Wednesday, June 4, 2014


Kate Moretti, author of the New York Times and USA Today Bestselling novel Thought I Knew You, stops by to talk about her new book, Binds That Tie.


Hi Kate! Welcome to Zigzag Timeline. Can you tell us about your background as an author?

Well, I have no formal training as a writer, unless you count writing scientific reports. But I wrote my first novel in 2011, which later became Thought I Knew You. I learned everything I know about writing from my editor, Michelle Rever.

“Binds That Tie,” a thriller, is quite different from your first book, “Though I Knew You,” which is contemporary romance. Why’d you change genres?

I don’t think I really did switch genres. Both Thought I Knew You and Binds That Tie have a female main character with an internal struggle. Thought I Knew You incorporated mystery elements (where is Greg?) while Binds That Tie did lean more towards a thriller. But neither book falls squarely in any one genre. I’ve never considered Thought I Knew You to be a true romance novel. There’s too much that doesn’t fit, nice and neat.

How have your fans from “Thought I Knew You” reacted to “Binds That Tie”?

So far the response is positive. I’ve had one person tell me they liked Thought I Knew You better because Binds was a bit too dark for them. I can appreciate that.

“Thought I Knew You” recently hit the New York Times Bestseller List. What’s it like in the stratosphere?

Surreal. I’m actually level headed about it. I think I write in a very popular genre and my tendency to cross into mystery or thriller, which are also popular genres, only helps. I think Thought I Knew You has an absolutely stunning cover, courtesy of Streetlight Graphics. I spent two years building an audience and collecting reviews. A sale and an ad sent it sailing. I’m not on any list anymore. I’m a flash in the pan, I tell ya. But it’s been a blast.

Among your characters in “Binds That Tie”, who's your favorite? Could you please describe him/her?

Oh they’re all terrible. I love Maggie. She’s such a mess. And she makes horrible decisions. She’s too used to being “bossed”: by her sister, her husband, her brother-in-law. She has no idea how to stand up for herself, until she eventually does. I might be the only one who cheered her on. Most people hate her.

What's your favorite scene from “Binds That Tie”? Could you please describe it?

There’s a flashback when Maggie at an amusement park and her mother is apart from the other mothers, because of how she dresses and her mannerisms. She’s not a motherly mom. Maggie wanders off and ends up in the funhouse, staring at herself in the mirror, trying to see if the funhouse will really make her, for the first time in her life, have fun. But all she wants to do is sleep. She hides in a janitor’s closet and takes a nap. When her mother finds her, she yells at her that they shut down the park and she was so humiliated. Maggie spent most of her childhood thinking the word “humiliated” meant “worried”. She had no idea it means “ashamed”.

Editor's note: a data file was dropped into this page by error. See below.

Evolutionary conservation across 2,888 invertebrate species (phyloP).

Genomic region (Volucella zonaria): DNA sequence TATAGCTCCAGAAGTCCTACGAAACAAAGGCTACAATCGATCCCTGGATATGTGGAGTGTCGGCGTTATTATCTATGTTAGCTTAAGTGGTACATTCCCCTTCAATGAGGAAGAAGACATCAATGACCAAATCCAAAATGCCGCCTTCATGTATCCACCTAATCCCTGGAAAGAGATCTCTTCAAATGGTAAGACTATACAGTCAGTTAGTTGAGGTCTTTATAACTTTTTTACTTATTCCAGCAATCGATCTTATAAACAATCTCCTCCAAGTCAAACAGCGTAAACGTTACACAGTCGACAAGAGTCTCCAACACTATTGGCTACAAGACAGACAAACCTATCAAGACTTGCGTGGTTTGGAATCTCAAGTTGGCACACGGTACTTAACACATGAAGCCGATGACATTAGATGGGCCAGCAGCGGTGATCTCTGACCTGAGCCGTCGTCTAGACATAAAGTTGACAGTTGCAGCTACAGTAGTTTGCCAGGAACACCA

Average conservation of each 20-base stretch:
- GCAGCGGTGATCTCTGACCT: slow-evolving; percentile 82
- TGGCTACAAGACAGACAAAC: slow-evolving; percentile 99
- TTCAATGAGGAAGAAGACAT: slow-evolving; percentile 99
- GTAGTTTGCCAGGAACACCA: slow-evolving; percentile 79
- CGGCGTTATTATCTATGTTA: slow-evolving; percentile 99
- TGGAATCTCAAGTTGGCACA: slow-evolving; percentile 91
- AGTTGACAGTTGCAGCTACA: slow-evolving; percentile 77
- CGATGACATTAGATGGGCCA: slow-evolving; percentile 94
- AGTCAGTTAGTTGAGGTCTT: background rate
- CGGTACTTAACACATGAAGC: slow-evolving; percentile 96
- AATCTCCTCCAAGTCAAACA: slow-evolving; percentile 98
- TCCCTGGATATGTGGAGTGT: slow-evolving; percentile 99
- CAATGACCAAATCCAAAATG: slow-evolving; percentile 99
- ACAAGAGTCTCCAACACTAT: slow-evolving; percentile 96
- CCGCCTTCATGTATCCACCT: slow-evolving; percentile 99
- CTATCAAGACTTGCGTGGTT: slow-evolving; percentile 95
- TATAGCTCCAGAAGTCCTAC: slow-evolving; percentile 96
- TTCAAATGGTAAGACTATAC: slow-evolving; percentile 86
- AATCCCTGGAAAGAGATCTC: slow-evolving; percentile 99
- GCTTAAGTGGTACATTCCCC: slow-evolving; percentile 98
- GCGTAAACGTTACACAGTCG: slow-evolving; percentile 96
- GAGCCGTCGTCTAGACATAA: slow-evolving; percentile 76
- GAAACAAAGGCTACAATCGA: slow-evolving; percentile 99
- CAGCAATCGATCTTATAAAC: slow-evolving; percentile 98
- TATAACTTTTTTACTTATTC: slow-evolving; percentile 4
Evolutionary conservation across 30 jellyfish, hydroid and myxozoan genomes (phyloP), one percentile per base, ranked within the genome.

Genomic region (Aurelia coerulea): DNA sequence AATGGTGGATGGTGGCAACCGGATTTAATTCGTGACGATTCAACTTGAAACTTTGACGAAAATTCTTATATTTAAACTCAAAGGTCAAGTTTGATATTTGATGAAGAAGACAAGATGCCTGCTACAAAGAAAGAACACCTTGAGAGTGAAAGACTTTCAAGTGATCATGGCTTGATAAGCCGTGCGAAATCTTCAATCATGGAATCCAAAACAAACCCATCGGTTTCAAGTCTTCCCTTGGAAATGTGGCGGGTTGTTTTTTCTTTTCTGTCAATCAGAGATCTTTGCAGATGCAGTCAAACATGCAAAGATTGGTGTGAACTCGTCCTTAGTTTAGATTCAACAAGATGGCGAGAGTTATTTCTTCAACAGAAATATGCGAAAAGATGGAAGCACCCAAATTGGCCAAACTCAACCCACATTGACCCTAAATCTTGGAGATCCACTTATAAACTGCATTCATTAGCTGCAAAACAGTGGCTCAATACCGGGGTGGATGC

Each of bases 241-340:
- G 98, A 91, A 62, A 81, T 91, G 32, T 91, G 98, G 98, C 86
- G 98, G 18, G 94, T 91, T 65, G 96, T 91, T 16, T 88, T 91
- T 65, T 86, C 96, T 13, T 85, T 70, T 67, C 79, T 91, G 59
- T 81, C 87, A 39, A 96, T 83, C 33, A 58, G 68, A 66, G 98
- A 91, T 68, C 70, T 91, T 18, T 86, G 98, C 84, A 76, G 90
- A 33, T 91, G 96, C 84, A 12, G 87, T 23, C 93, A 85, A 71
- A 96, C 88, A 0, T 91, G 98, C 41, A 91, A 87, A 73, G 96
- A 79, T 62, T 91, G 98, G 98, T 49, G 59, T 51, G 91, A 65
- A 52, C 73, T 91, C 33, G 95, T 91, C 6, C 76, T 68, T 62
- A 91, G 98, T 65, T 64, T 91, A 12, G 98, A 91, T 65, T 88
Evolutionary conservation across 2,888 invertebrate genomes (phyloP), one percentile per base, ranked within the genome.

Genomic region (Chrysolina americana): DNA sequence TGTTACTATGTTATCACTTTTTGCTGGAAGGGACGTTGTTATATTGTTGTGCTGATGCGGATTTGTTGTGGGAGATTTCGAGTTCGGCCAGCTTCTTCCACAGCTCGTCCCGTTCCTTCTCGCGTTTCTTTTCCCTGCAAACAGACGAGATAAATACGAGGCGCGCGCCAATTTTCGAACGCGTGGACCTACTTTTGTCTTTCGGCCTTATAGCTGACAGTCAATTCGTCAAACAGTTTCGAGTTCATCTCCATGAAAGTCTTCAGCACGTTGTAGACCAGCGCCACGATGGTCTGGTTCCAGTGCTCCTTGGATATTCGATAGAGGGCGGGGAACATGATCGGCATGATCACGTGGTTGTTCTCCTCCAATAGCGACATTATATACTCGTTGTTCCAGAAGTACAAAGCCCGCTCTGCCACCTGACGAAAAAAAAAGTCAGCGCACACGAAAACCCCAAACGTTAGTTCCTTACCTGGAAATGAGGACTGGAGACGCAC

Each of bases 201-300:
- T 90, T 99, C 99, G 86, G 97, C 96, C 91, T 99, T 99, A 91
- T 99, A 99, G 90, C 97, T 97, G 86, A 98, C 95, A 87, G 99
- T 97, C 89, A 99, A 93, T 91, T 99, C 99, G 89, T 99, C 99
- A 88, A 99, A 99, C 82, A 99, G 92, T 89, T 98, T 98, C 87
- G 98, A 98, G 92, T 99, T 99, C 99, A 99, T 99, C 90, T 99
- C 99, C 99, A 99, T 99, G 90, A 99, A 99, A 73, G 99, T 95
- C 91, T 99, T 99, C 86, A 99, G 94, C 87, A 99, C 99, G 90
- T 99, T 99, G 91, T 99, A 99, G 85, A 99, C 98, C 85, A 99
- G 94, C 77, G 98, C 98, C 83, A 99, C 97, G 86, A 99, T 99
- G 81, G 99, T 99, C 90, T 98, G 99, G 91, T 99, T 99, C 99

To me, this typifies Maggie’s relationship with her family. It’s all about what she can do for them, or to them. None of them care about her.

What's your favorite part of writing? Plotting? Describing scenes? Dialogue?

When I’m plotting, I like drafting. When I’m drafting, I like editing. When I’m editing, I can’t wait to get back to plotting. I’m never satisfied. That being said, the part after the story is written when you get to go back and just add in characterization and flashbacks and random description? That part kicks a lot of ass.

If you were to switch genres again, what would you write?

Chick lit. Straight up girly nonsense.

What’s your experience with Red Adept Publishing been like?

I’ve had a great experience with Red Adept. Their editing is amazing, their covers rock. They are the best small publisher I know of. They pay for ads, they’re encouraging, they understand that it takes time to build a fan base. I would never go to another small publisher.

Did you ever surprise yourself when you were writing your book? Characters who took on lives of their own? Plot elements that took unexpected turns?

Always. That’s the best part. Miranda and Maggie were originally supposed to be best friends. They ruined that on their own, the jerks.

If you could co-write a book with anyone across time and space, including famous (or not-so-famous) dead authors, who would you want to write with?

I don’t know that I could co-write a book with anyone! Certainly no one famous. I have a wacky way of doing things. I’m erratic and unreliable. Whoever I picked would hate me, and I’d never want to do that. I prefer to use my writing skills to slyly duck interview questions.

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